In the race to respond to regional traffic congestion, local transportation officials are pushing plans to improve a key intersection commuters use to drive between the Peninsula and the East Bay.
Short- and long-term ideas for the Highway 101 and State Route 92 interchange are taking shape as an early round of funding to consider options is coming together. The San Mateo County Transportation Authority, or TA, is leading the project that involves working with Caltrans, the City/County Association of Governments, and the cities of Foster City and San Mateo.
“There’s two things that are driving this,” said TA Program Director Joe Hurley. “Any opportunity to improve mobility that’s an important thing, and any opportunity to enhance safety is also an important thing.”
The project may also align with fast-moving plans to create managed lanes across a San Mateo County stretch of the congested Highway 101. Essentially, one of the longer-term proposals is to construct new overpasses that would give carpoolers and toll payers on State Route 92 direct access to the managed lanes in the center of Highway 101.
Shorter-term ideas include widening certain intersection ramps, reconfiguring lanes and eliminating the problematic weave between commuters heading toward the San Mateo-Hayward Bridge.
While still early, nearly $3 million is being sought to prepare two documents that will outline the scope of the longer-term “Direct Connector Project” and the shorter-term “Interchange Area Improvements Project.” That expense doesn’t include the environmental, design or construction phases that cumulatively could cost more than $150 million.
San Mateo and Foster City have approved allocating $35,000 each for the Project Initiation Document phase, and the TA Board of Directors will soon review requests for $2.63 million in Measure A funds, the countywide half-cent sales tax dedicated to local transportation.
Brad Underwood, San Mateo Public Works director, said the cities have a vested interest in promoting improvements to the intersection that has grown increasingly congested in recent years.
“It’s very important just because of what we’re dealing with. The freeway traffic is so congested, the local communities are getting affected on their local streets and roads,” Underwood said. “It’s one of the major bottlenecks.”
The entire State Route 92 corridor has been studied over the last few years as regional and state transportation agencies look to improve mobility as traffic demands increase alongside a growing economy.
The intersection, which serves as one of the Peninsula’s main connections to the East Bay, experiences nearly 250,000 trips during an average weekday, according to the TA. Bay Area legislators agreed to allocate $50 million toward the intersection if voters approve bridge toll hikes with Regional Measure 3.
Still, locals will have to identify other funding opportunities as estimates for creating new overpasses are nearly $93 million — which doesn’t include a variety of other short-term projects.
Suggested short-term improvements could happen in the next three to five years. Alternatives include increasing capacity by adding a carpool lane on the ramp from westbound State Route 92 to southbound Highway 101. Another option is to modify the Hillsdale Boulevard exit from northbound Highway 101 to increase capacity and avoid spillover onto the freeway, according to documents submitted to the TA.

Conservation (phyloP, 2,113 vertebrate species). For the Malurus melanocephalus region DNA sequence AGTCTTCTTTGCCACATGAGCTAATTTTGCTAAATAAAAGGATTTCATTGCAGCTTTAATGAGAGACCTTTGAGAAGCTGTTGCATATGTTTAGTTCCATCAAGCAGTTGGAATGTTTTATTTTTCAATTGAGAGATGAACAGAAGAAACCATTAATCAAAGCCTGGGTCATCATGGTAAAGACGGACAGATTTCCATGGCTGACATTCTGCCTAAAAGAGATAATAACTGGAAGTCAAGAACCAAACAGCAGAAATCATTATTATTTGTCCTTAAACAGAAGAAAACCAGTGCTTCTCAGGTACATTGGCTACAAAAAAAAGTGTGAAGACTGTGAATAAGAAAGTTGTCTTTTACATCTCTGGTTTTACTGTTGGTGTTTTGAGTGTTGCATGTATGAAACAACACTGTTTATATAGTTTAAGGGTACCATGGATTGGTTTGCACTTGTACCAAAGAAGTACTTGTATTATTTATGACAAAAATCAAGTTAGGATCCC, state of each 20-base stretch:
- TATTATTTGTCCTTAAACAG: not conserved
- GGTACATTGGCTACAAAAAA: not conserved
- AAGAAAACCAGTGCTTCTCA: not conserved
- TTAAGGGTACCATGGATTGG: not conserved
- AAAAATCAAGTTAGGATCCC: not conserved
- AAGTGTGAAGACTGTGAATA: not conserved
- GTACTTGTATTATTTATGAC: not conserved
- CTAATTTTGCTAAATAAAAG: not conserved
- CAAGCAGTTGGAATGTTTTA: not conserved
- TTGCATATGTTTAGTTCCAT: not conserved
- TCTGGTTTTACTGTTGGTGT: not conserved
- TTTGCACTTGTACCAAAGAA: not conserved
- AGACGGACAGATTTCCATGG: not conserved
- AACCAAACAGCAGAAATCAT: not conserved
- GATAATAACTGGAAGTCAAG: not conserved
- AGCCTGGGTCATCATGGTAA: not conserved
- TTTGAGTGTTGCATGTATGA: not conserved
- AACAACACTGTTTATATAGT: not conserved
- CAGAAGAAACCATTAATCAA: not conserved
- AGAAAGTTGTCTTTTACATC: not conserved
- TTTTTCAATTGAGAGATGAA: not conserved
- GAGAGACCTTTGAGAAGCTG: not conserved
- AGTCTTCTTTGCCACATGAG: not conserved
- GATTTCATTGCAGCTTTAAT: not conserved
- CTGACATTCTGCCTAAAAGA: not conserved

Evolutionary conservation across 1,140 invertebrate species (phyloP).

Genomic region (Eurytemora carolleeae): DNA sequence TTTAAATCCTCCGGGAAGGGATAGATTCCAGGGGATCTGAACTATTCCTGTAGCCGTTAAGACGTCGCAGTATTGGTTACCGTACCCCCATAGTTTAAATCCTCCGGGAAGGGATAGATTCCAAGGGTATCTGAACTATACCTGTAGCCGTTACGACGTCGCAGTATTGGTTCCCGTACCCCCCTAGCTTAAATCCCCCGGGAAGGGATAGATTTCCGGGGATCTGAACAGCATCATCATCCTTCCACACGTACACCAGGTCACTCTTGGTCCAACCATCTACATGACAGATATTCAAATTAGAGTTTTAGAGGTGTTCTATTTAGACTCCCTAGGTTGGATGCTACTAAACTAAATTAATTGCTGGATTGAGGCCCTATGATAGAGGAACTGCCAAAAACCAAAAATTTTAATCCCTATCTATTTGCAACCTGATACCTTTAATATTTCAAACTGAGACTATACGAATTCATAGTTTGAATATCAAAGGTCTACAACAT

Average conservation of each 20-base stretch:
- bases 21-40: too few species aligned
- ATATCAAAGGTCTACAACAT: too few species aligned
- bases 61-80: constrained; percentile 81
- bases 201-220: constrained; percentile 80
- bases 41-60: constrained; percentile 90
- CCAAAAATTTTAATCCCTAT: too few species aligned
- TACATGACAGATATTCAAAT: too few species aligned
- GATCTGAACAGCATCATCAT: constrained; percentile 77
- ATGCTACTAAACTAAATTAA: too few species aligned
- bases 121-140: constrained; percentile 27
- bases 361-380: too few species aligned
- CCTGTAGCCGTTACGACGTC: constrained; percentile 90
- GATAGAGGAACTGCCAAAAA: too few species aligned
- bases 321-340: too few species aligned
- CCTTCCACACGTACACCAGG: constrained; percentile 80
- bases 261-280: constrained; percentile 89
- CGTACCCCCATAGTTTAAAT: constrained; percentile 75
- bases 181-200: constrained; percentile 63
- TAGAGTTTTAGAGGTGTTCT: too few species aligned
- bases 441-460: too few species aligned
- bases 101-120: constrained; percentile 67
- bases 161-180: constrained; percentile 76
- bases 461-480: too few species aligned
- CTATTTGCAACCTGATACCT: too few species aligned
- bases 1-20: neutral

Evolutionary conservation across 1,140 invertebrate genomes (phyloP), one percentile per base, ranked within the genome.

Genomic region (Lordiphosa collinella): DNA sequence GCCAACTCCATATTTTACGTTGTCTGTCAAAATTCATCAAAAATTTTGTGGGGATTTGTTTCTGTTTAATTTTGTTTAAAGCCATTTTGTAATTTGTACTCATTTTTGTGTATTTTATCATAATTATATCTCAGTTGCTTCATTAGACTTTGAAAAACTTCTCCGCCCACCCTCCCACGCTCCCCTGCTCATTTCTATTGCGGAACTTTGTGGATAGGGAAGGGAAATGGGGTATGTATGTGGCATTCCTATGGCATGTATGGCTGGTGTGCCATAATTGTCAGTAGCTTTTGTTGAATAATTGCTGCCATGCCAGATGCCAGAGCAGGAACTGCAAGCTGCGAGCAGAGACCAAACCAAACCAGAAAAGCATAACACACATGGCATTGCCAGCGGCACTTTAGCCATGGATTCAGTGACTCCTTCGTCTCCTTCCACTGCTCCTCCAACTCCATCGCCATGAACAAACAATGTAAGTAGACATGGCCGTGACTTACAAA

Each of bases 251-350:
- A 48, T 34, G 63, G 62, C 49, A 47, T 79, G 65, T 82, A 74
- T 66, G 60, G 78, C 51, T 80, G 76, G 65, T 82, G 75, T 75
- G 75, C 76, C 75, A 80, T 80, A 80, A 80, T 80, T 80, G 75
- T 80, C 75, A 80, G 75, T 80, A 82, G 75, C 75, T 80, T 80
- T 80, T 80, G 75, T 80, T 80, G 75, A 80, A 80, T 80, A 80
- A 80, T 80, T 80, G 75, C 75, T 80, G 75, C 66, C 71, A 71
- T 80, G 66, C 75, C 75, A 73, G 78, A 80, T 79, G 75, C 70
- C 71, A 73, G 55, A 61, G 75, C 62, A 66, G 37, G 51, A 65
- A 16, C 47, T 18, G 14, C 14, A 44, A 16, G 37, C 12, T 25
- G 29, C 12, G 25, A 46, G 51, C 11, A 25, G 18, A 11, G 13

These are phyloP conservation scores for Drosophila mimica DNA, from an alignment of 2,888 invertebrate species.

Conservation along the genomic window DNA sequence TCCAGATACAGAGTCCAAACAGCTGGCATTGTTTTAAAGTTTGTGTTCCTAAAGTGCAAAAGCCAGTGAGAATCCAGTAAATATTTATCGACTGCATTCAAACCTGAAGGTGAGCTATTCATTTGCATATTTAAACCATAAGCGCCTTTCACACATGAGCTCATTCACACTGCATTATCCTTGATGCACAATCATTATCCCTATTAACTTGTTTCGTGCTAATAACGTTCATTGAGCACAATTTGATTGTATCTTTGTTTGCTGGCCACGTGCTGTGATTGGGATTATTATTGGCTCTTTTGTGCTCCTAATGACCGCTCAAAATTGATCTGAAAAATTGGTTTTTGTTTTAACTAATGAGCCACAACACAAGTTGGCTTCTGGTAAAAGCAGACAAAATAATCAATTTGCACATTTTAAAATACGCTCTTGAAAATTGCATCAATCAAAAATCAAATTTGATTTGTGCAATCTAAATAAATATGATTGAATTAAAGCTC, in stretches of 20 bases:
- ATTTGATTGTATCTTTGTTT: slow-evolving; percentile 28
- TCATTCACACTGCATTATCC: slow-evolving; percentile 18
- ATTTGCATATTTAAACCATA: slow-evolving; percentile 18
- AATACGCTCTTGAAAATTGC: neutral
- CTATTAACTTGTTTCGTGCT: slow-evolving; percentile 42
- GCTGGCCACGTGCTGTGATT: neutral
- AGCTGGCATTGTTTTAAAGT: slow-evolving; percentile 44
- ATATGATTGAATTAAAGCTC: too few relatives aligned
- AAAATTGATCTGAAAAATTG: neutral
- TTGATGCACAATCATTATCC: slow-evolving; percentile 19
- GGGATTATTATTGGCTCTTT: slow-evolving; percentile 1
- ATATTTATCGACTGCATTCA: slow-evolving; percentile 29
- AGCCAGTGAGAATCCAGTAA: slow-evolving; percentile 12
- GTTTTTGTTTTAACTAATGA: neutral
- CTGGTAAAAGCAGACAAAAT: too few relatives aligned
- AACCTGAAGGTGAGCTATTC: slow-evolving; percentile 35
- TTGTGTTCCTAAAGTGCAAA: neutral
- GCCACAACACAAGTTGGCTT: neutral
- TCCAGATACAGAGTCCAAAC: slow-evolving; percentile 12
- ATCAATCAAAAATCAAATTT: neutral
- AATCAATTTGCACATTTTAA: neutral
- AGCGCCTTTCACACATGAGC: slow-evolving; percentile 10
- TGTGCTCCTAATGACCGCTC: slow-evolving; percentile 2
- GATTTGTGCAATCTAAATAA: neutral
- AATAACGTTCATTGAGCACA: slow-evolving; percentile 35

One proposal that includes short- and long-term improvements is to add another lane on eastbound State Route 92 between Highway 101 to Mariners Island Boulevard. The goal is to eliminate the short weaving distance between drivers from both directions on Highway 101 trying to merge with others headed toward the bridge.
The other long-term suggestion is to create a quicker route for carpoolers by creating new “connectors” or overpasses, from westbound State Route 92 to both directions on Highway 101.
That improvement would feed into the Highway 101 Managed Lanes Project, which suggests squeezing in a new lane in each direction on the freeway. Located in the center, the express lanes would be free for carpoolers with three people, and open to others willing to pay a toll. That $593 million project is in the environmental review phase with construction aiming to begin May 2019, according to Caltrans.
The state transit agency is currently wrapping up construction on another interchange project at State Route 92 and El Camino Real. Located in San Mateo, the city helped sponsor the $16 million improvement that was touted for having safety as well as congestion-relief benefits.
Hurley noted the Highway 101 and State Route 92 interchange could also improve safety and alleviate traffic.
While still in the early stages, it appears some right-of-way acquisition will be needed at certain areas of the intersection, including in the northeast and the southwest quadrants surrounding the intersection, according to documents submitted to the TA. However, the goal is to reduce the need for additional right-of-way as well as impacts to the environment, Hurley said.
The short- and long-term projects are being studied separately, as the goal is to implement improvements as soon as possible. The project initiation document phase for short-term improvements is expected to take about a year, while longer-term options may take up to 20 months. Both would go through environmental and further design stages before any construction is initiated, according to documents submitted to the TA.
“If you lump them together, it only goes as fast as the slowest project,” Hurley said. “It’s a highly congested interchange right now, and there are safety issues. So the quicker we can remedy those problems, the better.”
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